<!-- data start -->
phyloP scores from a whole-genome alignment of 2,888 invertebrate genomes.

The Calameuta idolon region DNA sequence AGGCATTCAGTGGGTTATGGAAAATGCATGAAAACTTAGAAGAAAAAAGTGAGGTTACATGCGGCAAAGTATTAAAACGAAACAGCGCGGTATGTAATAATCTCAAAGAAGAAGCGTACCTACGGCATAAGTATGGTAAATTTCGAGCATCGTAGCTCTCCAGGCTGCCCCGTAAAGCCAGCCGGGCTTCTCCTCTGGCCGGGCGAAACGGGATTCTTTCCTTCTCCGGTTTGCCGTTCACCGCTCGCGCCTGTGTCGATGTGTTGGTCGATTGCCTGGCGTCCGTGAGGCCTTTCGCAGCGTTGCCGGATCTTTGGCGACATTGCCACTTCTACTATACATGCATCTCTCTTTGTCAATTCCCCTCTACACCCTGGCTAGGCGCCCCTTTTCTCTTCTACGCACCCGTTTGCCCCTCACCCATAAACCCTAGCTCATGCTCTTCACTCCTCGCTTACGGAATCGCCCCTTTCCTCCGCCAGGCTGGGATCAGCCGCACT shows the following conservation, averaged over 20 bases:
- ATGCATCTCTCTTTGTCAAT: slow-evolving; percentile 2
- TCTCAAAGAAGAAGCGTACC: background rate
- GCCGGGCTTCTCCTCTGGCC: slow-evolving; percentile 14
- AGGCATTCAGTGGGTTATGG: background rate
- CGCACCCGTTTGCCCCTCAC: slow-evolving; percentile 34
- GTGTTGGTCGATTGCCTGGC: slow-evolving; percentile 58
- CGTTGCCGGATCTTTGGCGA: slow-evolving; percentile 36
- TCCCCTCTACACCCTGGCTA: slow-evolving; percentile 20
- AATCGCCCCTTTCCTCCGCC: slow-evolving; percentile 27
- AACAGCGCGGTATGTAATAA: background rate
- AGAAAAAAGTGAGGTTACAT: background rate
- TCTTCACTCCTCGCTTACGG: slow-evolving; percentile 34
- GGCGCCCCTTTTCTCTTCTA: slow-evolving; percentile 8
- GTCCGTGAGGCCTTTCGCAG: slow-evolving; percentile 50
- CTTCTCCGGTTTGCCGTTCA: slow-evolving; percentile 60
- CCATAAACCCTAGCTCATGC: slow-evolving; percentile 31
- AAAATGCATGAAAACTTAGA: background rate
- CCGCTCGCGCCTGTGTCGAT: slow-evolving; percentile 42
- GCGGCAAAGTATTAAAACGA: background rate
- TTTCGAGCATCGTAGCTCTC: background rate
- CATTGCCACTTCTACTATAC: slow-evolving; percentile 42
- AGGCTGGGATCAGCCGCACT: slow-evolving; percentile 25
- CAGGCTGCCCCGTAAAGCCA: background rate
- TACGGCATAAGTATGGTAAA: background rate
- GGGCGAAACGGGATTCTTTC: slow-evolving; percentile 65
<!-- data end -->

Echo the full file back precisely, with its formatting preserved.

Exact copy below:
phyloP scores from a whole-genome alignment of 2,888 invertebrate genomes.

The Calameuta idolon region DNA sequence AGGCATTCAGTGGGTTATGGAAAATGCATGAAAACTTAGAAGAAAAAAGTGAGGTTACATGCGGCAAAGTATTAAAACGAAACAGCGCGGTATGTAATAATCTCAAAGAAGAAGCGTACCTACGGCATAAGTATGGTAAATTTCGAGCATCGTAGCTCTCCAGGCTGCCCCGTAAAGCCAGCCGGGCTTCTCCTCTGGCCGGGCGAAACGGGATTCTTTCCTTCTCCGGTTTGCCGTTCACCGCTCGCGCCTGTGTCGATGTGTTGGTCGATTGCCTGGCGTCCGTGAGGCCTTTCGCAGCGTTGCCGGATCTTTGGCGACATTGCCACTTCTACTATACATGCATCTCTCTTTGTCAATTCCCCTCTACACCCTGGCTAGGCGCCCCTTTTCTCTTCTACGCACCCGTTTGCCCCTCACCCATAAACCCTAGCTCATGCTCTTCACTCCTCGCTTACGGAATCGCCCCTTTCCTCCGCCAGGCTGGGATCAGCCGCACT shows the following conservation, averaged over 20 bases:
- ATGCATCTCTCTTTGTCAAT: slow-evolving; percentile 2
- TCTCAAAGAAGAAGCGTACC: background rate
- GCCGGGCTTCTCCTCTGGCC: slow-evolving; percentile 14
- AGGCATTCAGTGGGTTATGG: background rate
- CGCACCCGTTTGCCCCTCAC: slow-evolving; percentile 34
- GTGTTGGTCGATTGCCTGGC: slow-evolving; percentile 58
- CGTTGCCGGATCTTTGGCGA: slow-evolving; percentile 36
- TCCCCTCTACACCCTGGCTA: slow-evolving; percentile 20
- AATCGCCCCTTTCCTCCGCC: slow-evolving; percentile 27
- AACAGCGCGGTATGTAATAA: background rate
- AGAAAAAAGTGAGGTTACAT: background rate
- TCTTCACTCCTCGCTTACGG: slow-evolving; percentile 34
- GGCGCCCCTTTTCTCTTCTA: slow-evolving; percentile 8
- GTCCGTGAGGCCTTTCGCAG: slow-evolving; percentile 50
- CTTCTCCGGTTTGCCGTTCA: slow-evolving; percentile 60
- CCATAAACCCTAGCTCATGC: slow-evolving; percentile 31
- AAAATGCATGAAAACTTAGA: background rate
- CCGCTCGCGCCTGTGTCGAT: slow-evolving; percentile 42
- GCGGCAAAGTATTAAAACGA: background rate
- TTTCGAGCATCGTAGCTCTC: background rate
- CATTGCCACTTCTACTATAC: slow-evolving; percentile 42
- AGGCTGGGATCAGCCGCACT: slow-evolving; percentile 25
- CAGGCTGCCCCGTAAAGCCA: background rate
- TACGGCATAAGTATGGTAAA: background rate
- GGGCGAAACGGGATTCTTTC: slow-evolving; percentile 65